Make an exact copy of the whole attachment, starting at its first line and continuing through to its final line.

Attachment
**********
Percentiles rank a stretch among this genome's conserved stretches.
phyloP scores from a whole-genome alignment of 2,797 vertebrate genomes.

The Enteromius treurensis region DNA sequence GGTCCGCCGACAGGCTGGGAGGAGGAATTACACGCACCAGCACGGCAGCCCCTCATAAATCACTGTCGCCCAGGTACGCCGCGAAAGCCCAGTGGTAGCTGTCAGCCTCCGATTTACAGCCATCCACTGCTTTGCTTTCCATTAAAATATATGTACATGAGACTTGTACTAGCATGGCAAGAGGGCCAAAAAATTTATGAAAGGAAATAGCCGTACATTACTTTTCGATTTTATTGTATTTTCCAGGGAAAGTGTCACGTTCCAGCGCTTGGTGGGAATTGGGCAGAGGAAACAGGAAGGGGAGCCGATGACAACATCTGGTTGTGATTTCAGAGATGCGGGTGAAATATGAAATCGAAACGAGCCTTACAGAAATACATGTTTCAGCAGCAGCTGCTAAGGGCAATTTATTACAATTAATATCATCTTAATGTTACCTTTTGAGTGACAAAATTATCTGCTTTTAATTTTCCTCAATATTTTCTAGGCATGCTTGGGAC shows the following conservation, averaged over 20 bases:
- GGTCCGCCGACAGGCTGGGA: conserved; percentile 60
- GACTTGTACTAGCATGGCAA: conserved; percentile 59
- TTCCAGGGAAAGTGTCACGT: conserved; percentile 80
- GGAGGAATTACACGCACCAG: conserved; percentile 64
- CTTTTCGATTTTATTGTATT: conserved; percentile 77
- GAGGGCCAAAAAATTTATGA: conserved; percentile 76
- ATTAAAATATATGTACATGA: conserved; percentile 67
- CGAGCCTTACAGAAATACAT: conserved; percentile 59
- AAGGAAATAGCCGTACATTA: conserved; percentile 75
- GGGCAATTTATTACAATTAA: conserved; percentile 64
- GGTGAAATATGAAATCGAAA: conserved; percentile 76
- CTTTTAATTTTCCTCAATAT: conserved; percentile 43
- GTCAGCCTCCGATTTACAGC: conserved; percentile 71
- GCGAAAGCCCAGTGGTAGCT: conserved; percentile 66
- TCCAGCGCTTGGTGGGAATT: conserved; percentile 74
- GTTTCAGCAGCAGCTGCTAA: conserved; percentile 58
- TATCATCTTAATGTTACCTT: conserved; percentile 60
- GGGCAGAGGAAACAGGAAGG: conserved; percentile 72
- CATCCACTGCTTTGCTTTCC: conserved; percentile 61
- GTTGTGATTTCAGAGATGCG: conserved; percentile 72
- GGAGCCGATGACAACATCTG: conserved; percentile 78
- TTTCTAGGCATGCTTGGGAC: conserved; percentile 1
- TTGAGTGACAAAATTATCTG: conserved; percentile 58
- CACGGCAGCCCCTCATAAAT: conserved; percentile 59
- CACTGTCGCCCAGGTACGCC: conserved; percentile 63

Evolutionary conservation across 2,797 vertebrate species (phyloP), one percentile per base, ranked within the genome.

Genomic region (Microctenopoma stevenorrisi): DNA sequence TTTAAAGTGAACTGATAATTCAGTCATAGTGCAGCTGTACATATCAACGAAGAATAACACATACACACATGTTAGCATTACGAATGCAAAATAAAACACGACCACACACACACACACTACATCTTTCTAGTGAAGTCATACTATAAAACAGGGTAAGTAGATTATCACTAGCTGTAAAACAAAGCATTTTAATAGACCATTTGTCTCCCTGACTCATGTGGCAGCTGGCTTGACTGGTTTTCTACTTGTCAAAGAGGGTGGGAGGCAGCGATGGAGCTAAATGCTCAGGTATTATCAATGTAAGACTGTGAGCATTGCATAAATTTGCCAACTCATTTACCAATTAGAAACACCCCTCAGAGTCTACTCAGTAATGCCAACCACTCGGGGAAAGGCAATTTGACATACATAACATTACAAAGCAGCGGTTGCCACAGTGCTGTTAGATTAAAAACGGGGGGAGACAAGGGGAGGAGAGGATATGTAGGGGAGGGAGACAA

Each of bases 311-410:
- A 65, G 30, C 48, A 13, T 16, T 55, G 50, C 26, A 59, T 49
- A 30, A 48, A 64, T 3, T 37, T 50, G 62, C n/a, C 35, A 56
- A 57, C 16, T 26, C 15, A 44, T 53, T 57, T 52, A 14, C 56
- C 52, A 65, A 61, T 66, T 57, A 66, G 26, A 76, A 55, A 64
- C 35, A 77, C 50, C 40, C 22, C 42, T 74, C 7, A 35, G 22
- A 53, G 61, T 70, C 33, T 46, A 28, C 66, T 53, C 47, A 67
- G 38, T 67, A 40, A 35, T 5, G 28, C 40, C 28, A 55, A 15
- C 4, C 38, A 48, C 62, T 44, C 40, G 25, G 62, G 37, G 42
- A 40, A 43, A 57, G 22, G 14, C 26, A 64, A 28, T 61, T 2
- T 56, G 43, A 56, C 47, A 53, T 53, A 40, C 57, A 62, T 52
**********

Percentiles rank a stretch among this genome's conserved stretches.
phyloP scores from a whole-genome alignment of 2,797 vertebrate genomes.

The Enteromius treurensis region DNA sequence GGTCCGCCGACAGGCTGGGAGGAGGAATTACACGCACCAGCACGGCAGCCCCTCATAAATCACTGTCGCCCAGGTACGCCGCGAAAGCCCAGTGGTAGCTGTCAGCCTCCGATTTACAGCCATCCACTGCTTTGCTTTCCATTAAAATATATGTACATGAGACTTGTACTAGCATGGCAAGAGGGCCAAAAAATTTATGAAAGGAAATAGCCGTACATTACTTTTCGATTTTATTGTATTTTCCAGGGAAAGTGTCACGTTCCAGCGCTTGGTGGGAATTGGGCAGAGGAAACAGGAAGGGGAGCCGATGACAACATCTGGTTGTGATTTCAGAGATGCGGGTGAAATATGAAATCGAAACGAGCCTTACAGAAATACATGTTTCAGCAGCAGCTGCTAAGGGCAATTTATTACAATTAATATCATCTTAATGTTACCTTTTGAGTGACAAAATTATCTGCTTTTAATTTTCCTCAATATTTTCTAGGCATGCTTGGGAC shows the following conservation, averaged over 20 bases:
- GGTCCGCCGACAGGCTGGGA: conserved; percentile 60
- GACTTGTACTAGCATGGCAA: conserved; percentile 59
- TTCCAGGGAAAGTGTCACGT: conserved; percentile 80
- GGAGGAATTACACGCACCAG: conserved; percentile 64
- CTTTTCGATTTTATTGTATT: conserved; percentile 77
- GAGGGCCAAAAAATTTATGA: conserved; percentile 76
- ATTAAAATATATGTACATGA: conserved; percentile 67
- CGAGCCTTACAGAAATACAT: conserved; percentile 59
- AAGGAAATAGCCGTACATTA: conserved; percentile 75
- GGGCAATTTATTACAATTAA: conserved; percentile 64
- GGTGAAATATGAAATCGAAA: conserved; percentile 76
- CTTTTAATTTTCCTCAATAT: conserved; percentile 43
- GTCAGCCTCCGATTTACAGC: conserved; percentile 71
- GCGAAAGCCCAGTGGTAGCT: conserved; percentile 66
- TCCAGCGCTTGGTGGGAATT: conserved; percentile 74
- GTTTCAGCAGCAGCTGCTAA: conserved; percentile 58
- TATCATCTTAATGTTACCTT: conserved; percentile 60
- GGGCAGAGGAAACAGGAAGG: conserved; percentile 72
- CATCCACTGCTTTGCTTTCC: conserved; percentile 61
- GTTGTGATTTCAGAGATGCG: conserved; percentile 72
- GGAGCCGATGACAACATCTG: conserved; percentile 78
- TTTCTAGGCATGCTTGGGAC: conserved; percentile 1
- TTGAGTGACAAAATTATCTG: conserved; percentile 58
- CACGGCAGCCCCTCATAAAT: conserved; percentile 59
- CACTGTCGCCCAGGTACGCC: conserved; percentile 63

Evolutionary conservation across 2,797 vertebrate species (phyloP), one percentile per base, ranked within the genome.

Genomic region (Microctenopoma stevenorrisi): DNA sequence TTTAAAGTGAACTGATAATTCAGTCATAGTGCAGCTGTACATATCAACGAAGAATAACACATACACACATGTTAGCATTACGAATGCAAAATAAAACACGACCACACACACACACACTACATCTTTCTAGTGAAGTCATACTATAAAACAGGGTAAGTAGATTATCACTAGCTGTAAAACAAAGCATTTTAATAGACCATTTGTCTCCCTGACTCATGTGGCAGCTGGCTTGACTGGTTTTCTACTTGTCAAAGAGGGTGGGAGGCAGCGATGGAGCTAAATGCTCAGGTATTATCAATGTAAGACTGTGAGCATTGCATAAATTTGCCAACTCATTTACCAATTAGAAACACCCCTCAGAGTCTACTCAGTAATGCCAACCACTCGGGGAAAGGCAATTTGACATACATAACATTACAAAGCAGCGGTTGCCACAGTGCTGTTAGATTAAAAACGGGGGGAGACAAGGGGAGGAGAGGATATGTAGGGGAGGGAGACAA

Each of bases 311-410:
- A 65, G 30, C 48, A 13, T 16, T 55, G 50, C 26, A 59, T 49
- A 30, A 48, A 64, T 3, T 37, T 50, G 62, C n/a, C 35, A 56
- A 57, C 16, T 26, C 15, A 44, T 53, T 57, T 52, A 14, C 56
- C 52, A 65, A 61, T 66, T 57, A 66, G 26, A 76, A 55, A 64
- C 35, A 77, C 50, C 40, C 22, C 42, T 74, C 7, A 35, G 22
- A 53, G 61, T 70, C 33, T 46, A 28, C 66, T 53, C 47, A 67
- G 38, T 67, A 40, A 35, T 5, G 28, C 40, C 28, A 55, A 15
- C 4, C 38, A 48, C 62, T 44, C 40, G 25, G 62, G 37, G 42
- A 40, A 43, A 57, G 22, G 14, C 26, A 64, A 28, T 61, T 2
- T 56, G 43, A 56, C 47, A 53, T 53, A 40, C 57, A 62, T 52